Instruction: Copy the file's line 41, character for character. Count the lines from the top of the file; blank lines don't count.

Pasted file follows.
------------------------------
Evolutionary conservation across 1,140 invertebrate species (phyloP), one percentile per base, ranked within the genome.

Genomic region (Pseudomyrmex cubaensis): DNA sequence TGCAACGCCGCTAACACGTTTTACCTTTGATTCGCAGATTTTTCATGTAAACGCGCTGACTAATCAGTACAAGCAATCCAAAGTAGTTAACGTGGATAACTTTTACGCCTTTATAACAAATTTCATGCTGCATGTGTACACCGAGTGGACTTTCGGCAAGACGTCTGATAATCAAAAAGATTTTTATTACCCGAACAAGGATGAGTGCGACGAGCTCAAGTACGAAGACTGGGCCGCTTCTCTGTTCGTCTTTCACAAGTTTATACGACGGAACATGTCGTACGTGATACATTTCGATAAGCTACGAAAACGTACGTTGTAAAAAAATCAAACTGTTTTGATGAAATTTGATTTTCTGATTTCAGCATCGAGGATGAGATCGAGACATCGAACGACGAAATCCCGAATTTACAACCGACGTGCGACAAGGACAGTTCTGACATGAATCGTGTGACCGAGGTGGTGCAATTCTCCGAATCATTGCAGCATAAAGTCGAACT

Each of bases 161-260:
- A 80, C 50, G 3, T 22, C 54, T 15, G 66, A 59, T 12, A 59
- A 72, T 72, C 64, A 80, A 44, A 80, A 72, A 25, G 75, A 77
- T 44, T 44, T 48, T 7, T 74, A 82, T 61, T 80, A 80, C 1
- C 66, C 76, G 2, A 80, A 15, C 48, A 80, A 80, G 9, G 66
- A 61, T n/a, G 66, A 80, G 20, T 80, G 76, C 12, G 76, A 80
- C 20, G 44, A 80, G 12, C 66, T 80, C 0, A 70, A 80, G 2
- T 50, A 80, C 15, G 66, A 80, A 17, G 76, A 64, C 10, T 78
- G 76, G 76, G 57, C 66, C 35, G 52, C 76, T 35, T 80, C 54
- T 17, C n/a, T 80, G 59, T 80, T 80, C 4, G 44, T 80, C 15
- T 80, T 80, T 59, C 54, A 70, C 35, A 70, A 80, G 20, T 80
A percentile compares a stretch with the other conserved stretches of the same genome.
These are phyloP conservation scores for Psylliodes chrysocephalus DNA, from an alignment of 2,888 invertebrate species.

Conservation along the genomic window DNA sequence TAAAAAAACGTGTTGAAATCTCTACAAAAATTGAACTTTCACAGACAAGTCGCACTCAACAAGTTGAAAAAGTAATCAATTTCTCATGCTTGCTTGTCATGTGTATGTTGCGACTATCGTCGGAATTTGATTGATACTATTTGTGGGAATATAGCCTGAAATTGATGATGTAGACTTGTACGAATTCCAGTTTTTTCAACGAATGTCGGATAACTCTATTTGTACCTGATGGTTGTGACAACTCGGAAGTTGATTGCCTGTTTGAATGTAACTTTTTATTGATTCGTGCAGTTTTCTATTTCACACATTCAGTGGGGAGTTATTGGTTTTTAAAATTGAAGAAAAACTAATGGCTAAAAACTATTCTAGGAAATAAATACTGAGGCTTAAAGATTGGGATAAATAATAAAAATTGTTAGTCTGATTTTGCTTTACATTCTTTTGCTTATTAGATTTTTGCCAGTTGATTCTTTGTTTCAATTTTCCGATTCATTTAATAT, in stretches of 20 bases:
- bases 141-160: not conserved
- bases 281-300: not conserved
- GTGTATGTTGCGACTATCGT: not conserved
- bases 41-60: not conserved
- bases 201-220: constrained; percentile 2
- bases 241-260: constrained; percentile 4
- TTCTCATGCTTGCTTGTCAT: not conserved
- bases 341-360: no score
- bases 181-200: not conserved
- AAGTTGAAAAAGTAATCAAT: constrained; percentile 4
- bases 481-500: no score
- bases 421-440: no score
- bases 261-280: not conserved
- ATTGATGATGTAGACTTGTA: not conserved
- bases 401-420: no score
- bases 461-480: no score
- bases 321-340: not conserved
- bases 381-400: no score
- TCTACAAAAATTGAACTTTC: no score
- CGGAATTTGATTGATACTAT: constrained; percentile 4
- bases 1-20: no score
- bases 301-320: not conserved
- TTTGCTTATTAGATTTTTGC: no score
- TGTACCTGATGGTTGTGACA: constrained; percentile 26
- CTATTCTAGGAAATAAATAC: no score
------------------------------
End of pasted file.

- CTATTCTAGGAAATAAATAC: no score